Thursday, August 14, 2008

Why Japan?


People always ask me: Why Japan? What made you want to go to Japan?
So here's my answer.

I first wanted to go to Japan when I saw the opportunity on the ELCA website in January (2008). There were no bells, no deep longing for the people across the Pacific, just an opportunity. 

I've always had a strong desire to travel. I remember as a child wanting to have a job that would send me to distant lands. As a freshman my desire to be a minister of my Christian faith and my desire for travel seemed to come together as I heard the call of God to mission work. When I graduated from college I considered serving abroad, but after praying about it and considering my financial situation I knew it was not the right time for me to go. This past year as I was finishing up my time in Seminary the time seemed right. I had almost decided to enter an ordination process to become a pastor when I found myself tired of my experiences in the US. I knew I needed to get out of the country to examine life and faith from another perspective.

Although I had no previous desire to go to Japan my need and my skills matched the ELCA's J-3 program (3 years of service in Japan). While I wanted to go abroad I felt I needed to be in a stable country because this would be my first trip out of the country. I also really needed to pay off student loans which meant I could only go abroad if I had a paying job (my work is supported  through the funds of the church and others who wish to give toward this ministry). The largest hurdle was that I only speak English fluently so I needed to be placed somewhere that would either teach me the language or where no language was required. Well, J-3's teach English conversation so there are no special degrees or language requirements other than being able to speak American English fluently.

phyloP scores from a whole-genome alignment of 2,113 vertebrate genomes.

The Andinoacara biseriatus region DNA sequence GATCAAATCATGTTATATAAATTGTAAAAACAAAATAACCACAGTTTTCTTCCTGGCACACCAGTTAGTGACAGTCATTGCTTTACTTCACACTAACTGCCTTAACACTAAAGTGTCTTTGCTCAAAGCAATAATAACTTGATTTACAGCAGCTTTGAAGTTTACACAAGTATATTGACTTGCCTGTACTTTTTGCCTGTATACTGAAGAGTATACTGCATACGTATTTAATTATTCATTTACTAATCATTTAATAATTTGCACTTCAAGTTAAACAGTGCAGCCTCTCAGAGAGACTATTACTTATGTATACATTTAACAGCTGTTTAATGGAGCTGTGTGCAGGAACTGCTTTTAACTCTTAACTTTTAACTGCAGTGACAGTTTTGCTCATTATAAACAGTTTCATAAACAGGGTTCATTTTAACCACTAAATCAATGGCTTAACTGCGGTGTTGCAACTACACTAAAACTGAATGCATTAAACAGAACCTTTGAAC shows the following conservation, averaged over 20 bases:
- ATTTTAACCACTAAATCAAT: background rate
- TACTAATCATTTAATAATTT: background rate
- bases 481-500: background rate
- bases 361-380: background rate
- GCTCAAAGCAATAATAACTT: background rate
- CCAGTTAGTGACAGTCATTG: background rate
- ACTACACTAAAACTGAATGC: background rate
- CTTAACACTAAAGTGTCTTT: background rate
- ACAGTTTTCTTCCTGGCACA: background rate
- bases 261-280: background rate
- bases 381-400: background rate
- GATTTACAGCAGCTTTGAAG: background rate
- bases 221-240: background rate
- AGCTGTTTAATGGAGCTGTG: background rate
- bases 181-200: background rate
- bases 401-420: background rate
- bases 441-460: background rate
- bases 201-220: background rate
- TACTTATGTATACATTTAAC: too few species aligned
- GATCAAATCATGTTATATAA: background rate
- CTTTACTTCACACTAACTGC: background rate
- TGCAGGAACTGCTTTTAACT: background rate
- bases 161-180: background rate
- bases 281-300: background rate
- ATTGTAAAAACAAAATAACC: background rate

I am so grateful to God for this opportunity and am very excited to go. Just under 6 weeks left before I go. What am I looking forward to most? Being in a country where Christianity is not part of the culture. Christians make up 1% of Japan's population. Although some older generations practice Buddhism, and the Shinto tradition is ingrained in much of the Japanese culture, Japan is by and large an atheistic/non-religious country. It'll be interesting to see what I discover about God and about the Gospel in this setting.

Well that's the how and why I chose to go to Japan. I haven't figured out how to check comments yet so if you're leaving them I'm not ignoring you. If you do have more questions email anytime.

If you're in a praying mood:

Please pray for me this last month at home. I've got some ends to tie up and people I'd like to see and a garage full of stuff (thank you mom and dad for letting me store my stuff) I should probably sell. Please pray wisdom, energy, and sanity for me. Thanks.
Jen